1. But a downed opponent can be raised with a (healing) word, while a dead one is in their stomachs (at least 3 bites on a downed foe, enough to keep it down) and honours their god’s hunger. I’m picturing 3 gnolls converging on a squishy, downing him (maybe death save), bite (death save), 2 bites to keep it from moving and then move on.

        It also makes them wonderful adversaries for any kind of ‘protect the villagers’ scenario because they down potentially 2 commoners per round and their movement lets them split up.

  2. Gnolls are boring tactically, but here’s a small way to spice up an encounter. During a gnoll village raid, include a fang of yeenoghu and have it focus on slaughtering npcs. Immediately after a single npc goes down have the packs hyenas munch the corpse, and in a few turns explode spectacularly into a fresh blood coated gnoll! But be sure to have the new one born only after a few more hyenas have fed heh heh.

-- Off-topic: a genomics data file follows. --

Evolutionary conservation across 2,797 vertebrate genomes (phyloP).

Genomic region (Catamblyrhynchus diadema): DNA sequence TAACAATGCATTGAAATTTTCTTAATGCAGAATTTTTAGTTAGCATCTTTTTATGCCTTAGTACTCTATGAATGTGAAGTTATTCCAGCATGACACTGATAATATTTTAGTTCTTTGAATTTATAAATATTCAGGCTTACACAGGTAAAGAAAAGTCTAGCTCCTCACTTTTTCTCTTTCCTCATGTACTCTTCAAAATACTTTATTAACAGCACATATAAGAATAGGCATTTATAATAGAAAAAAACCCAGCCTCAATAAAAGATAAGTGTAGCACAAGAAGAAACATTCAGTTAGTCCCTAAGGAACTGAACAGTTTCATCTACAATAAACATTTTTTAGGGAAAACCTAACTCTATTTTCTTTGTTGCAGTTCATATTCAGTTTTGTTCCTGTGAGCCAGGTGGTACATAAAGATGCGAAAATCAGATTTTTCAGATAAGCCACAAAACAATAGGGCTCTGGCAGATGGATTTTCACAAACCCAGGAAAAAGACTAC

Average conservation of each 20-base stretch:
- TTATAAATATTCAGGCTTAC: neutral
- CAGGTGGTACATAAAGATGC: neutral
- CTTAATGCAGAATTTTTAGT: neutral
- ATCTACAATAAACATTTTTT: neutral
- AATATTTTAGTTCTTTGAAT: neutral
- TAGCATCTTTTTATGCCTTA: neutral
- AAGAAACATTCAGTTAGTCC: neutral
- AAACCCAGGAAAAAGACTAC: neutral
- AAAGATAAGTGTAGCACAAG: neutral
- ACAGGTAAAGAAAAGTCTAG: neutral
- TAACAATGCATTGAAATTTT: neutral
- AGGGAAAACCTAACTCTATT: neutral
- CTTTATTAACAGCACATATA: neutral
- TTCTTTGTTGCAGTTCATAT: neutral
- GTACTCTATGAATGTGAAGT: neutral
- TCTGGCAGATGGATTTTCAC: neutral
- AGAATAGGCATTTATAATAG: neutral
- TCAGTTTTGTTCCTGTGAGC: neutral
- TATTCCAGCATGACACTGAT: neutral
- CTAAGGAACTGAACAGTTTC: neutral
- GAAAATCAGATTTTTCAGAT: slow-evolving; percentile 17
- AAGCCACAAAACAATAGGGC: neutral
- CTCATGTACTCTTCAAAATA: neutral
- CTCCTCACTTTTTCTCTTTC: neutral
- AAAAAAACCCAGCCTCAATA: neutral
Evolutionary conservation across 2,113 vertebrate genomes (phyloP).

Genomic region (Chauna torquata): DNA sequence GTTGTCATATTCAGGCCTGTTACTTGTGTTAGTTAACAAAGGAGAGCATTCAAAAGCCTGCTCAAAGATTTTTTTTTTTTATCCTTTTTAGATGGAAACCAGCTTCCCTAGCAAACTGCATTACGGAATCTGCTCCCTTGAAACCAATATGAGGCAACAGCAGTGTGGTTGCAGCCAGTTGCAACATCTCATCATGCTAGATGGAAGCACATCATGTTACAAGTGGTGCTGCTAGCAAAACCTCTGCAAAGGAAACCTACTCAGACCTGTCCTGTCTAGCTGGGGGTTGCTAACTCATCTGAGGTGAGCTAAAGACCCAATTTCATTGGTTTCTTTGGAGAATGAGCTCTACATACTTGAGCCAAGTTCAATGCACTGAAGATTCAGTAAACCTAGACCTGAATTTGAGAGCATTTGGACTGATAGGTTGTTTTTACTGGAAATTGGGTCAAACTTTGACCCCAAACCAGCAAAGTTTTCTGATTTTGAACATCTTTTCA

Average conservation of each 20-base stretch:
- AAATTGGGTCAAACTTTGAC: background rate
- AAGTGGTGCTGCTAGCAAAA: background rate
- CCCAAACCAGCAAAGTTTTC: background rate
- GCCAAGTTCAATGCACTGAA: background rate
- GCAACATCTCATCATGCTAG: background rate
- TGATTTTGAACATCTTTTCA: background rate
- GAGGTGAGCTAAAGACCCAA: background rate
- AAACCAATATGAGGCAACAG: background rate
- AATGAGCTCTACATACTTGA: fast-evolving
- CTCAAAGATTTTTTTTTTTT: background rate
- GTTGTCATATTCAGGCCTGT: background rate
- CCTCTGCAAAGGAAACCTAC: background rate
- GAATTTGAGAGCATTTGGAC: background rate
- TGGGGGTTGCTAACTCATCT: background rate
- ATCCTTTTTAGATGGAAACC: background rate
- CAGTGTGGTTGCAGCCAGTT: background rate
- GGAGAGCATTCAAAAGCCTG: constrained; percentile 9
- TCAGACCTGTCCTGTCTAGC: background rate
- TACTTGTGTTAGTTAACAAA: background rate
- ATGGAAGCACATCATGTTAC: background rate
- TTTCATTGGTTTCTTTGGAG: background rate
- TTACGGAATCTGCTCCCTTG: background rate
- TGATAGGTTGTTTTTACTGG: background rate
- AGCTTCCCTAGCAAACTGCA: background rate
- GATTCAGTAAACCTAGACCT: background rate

3. Pingback: Táticas Gnoll
  4. Also see Maw Demons, which also possess the “Rampage” ability. As demons that belong to Yeenoghu, they make up a wonderful addition to a group of Gnolls raiders with perhaps a savvy Fang cult leader. I always exploit the fact that Gnolls are basically beastial bandits with a demonic flair, personally. Better than boring old normal bandits!

  5. Here’s my take on gnolls that may have some tactical interest, inspired by reading about hyenas in the real world and a little creative massaging of the text.